A Vermont study committee is set to recommend the legalization of sports betting in a report expected to be approved next week.
The Sports Betting Study Committee was established as part of a study bill approved by the legislature this year, and members have met regularly since September to answer several questions, including whether the state should legalize sports betting, what model it should use to do so, and what type of regulatory tools should be included in such a system.
The committee met again on Tuesday (December 7) to go over the final changes of the report that it will submit, including a recommendation that the state permit mobile wagering and study the feasibility of a retail wagering model.
“Based on the testimony and evidence presented by experts and regulators, the Committee has found that the best option for Vermont is to first open the sports wagering market with mobile and online wagering,” a draft version of the report says.
Among the factors considered in leaving retail betting out initially is the significant capital investments and sufficient regional population needed to sustain effective retail locations, as well as requirements for increased surveillance and a physical presence of gaming control staff.
Another issue that committee members said would be added to the final report, is the fact that many states that had successful retail operations had existing casino markets.
On the mobile front, the committee is recommending a model that mirrors its next-door neighbor New Hampshire, proposing a state-run framework that would authorize the Department of Liquor and Vermont Lottery to select offers through a competitive bidding process.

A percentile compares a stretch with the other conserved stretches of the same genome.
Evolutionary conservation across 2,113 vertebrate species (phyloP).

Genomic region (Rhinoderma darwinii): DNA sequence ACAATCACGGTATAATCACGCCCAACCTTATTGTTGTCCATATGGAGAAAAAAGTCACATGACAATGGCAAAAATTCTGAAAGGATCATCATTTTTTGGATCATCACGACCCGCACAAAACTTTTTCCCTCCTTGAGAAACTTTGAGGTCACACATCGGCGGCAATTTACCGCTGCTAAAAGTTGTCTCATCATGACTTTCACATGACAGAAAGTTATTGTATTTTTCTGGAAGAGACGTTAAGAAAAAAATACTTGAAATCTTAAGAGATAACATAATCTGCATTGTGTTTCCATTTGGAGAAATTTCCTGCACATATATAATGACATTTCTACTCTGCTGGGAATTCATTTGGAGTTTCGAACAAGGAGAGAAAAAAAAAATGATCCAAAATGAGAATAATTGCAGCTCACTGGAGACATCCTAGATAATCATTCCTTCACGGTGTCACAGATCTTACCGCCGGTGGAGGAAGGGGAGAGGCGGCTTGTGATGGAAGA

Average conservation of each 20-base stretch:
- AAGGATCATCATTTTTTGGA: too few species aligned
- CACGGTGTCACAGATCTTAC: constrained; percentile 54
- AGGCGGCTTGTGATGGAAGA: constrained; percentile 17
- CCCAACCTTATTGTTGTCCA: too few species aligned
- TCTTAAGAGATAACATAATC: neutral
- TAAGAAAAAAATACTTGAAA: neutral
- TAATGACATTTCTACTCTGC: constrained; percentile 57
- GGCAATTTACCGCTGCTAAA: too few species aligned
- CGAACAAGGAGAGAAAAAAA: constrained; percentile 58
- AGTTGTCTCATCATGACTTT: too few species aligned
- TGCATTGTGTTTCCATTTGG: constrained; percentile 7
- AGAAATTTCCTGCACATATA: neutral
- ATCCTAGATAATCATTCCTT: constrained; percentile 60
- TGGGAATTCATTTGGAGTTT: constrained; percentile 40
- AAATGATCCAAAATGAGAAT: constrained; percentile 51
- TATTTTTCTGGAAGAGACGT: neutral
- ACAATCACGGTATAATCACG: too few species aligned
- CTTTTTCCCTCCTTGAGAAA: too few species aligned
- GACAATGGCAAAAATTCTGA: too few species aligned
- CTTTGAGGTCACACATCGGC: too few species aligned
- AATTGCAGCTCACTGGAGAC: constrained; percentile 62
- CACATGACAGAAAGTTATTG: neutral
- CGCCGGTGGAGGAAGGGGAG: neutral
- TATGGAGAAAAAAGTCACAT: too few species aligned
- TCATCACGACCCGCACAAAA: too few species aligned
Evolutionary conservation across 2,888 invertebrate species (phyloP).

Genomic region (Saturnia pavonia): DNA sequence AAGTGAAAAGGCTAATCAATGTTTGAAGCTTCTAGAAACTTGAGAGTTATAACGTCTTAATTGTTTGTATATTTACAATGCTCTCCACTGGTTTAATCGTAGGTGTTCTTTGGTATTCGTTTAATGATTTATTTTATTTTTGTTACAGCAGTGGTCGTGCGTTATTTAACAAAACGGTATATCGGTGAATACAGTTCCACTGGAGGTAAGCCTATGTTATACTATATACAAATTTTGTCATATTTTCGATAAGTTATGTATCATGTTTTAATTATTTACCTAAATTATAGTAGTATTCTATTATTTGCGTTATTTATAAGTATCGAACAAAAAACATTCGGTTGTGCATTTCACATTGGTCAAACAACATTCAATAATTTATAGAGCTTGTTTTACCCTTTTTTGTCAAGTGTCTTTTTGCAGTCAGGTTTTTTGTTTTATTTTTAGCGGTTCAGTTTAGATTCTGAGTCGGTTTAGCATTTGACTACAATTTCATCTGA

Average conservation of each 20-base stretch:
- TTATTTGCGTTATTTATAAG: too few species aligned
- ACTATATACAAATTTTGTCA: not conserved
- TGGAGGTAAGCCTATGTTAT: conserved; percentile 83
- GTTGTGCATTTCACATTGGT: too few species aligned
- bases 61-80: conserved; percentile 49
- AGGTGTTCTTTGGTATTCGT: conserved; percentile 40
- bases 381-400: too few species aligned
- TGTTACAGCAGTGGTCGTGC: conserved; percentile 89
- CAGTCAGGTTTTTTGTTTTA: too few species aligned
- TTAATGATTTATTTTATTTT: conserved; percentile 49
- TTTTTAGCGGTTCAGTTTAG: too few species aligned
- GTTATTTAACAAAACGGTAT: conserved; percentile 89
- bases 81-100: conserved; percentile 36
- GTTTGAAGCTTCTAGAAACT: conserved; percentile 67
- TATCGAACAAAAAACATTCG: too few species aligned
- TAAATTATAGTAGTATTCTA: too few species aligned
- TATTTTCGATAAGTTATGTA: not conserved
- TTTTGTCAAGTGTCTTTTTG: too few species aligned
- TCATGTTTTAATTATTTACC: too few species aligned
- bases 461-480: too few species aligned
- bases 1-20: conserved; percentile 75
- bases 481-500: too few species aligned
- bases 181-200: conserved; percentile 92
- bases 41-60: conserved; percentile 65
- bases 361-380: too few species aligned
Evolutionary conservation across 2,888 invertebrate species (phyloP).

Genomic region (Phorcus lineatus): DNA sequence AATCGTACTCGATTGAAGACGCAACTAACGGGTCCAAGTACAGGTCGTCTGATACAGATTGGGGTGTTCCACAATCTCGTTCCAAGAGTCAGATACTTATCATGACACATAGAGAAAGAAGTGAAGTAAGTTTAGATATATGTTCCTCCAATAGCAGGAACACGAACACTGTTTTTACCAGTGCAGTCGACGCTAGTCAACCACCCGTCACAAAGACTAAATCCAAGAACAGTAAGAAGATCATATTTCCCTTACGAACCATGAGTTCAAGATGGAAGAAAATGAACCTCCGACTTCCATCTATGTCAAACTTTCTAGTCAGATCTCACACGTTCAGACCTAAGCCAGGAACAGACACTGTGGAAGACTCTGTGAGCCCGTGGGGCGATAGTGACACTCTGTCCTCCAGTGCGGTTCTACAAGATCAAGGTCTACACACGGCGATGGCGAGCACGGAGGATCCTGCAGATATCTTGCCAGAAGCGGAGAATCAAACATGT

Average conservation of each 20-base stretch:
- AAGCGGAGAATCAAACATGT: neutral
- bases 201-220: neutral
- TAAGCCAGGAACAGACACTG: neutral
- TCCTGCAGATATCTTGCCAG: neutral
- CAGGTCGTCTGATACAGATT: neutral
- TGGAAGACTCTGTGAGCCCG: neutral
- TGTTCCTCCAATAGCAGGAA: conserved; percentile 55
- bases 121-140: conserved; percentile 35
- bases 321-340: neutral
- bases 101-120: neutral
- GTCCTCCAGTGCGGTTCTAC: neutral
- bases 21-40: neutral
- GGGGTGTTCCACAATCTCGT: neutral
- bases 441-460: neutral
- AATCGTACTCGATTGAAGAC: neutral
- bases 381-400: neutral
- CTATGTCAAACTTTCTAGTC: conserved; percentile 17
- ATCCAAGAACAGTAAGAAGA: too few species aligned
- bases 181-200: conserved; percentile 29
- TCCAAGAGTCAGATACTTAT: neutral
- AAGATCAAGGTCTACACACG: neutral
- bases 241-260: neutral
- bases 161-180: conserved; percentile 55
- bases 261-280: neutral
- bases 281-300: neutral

The committee recommended against a model where the Vermont Lottery operates its own platform, looking at examples of Oregon, Montana and Washington, D.C.
“The committee analyzed states that have established unique wagering platforms and found that those states suffered from slow implementation, lower customer engagement, and lower revenue generation,” the draft report reads.
“Instead, the committee determined that the state would be best served by conducting a competitive bidding process, which would allow the department to select the most qualified operators based on the state’s institutional priorities,” it continued.
“The committee found that the control states that used a bidding process were more successful at finding high quality operators and efficiently introducing an active and robust market.”
The committee recommended that the department be authorized to negotiate contracts with between two and six mobile operators, although it would be permitted to authorize a single agent if they were the lone qualified applicant.
“It was the consensus of the committee that the state should not establish a single rights-holder, unless the competitive bidding process does not result in more than one qualified bidder,” the draft reads.
“The committee also determined that a maximum number of operators should be established due to the relative size of Vermont’s market.”
A tax rate, the committee said, could be set through the competitive bidding process, although lawmakers also pointed out that the legislature should set a minimum statutory tax rate.
Some of the wording could change slightly prior to an expected December 13 vote on a final report, but the committee’s intent has been clear throughout the series of meetings.
Republican Governor Phil Scott has been on record in recent years as supporting sports-betting legislation, and Vermont remains the lone state in the New England region that has yet to adopt legislation, although Massachusetts and Maine have yet to launch any form of wagering.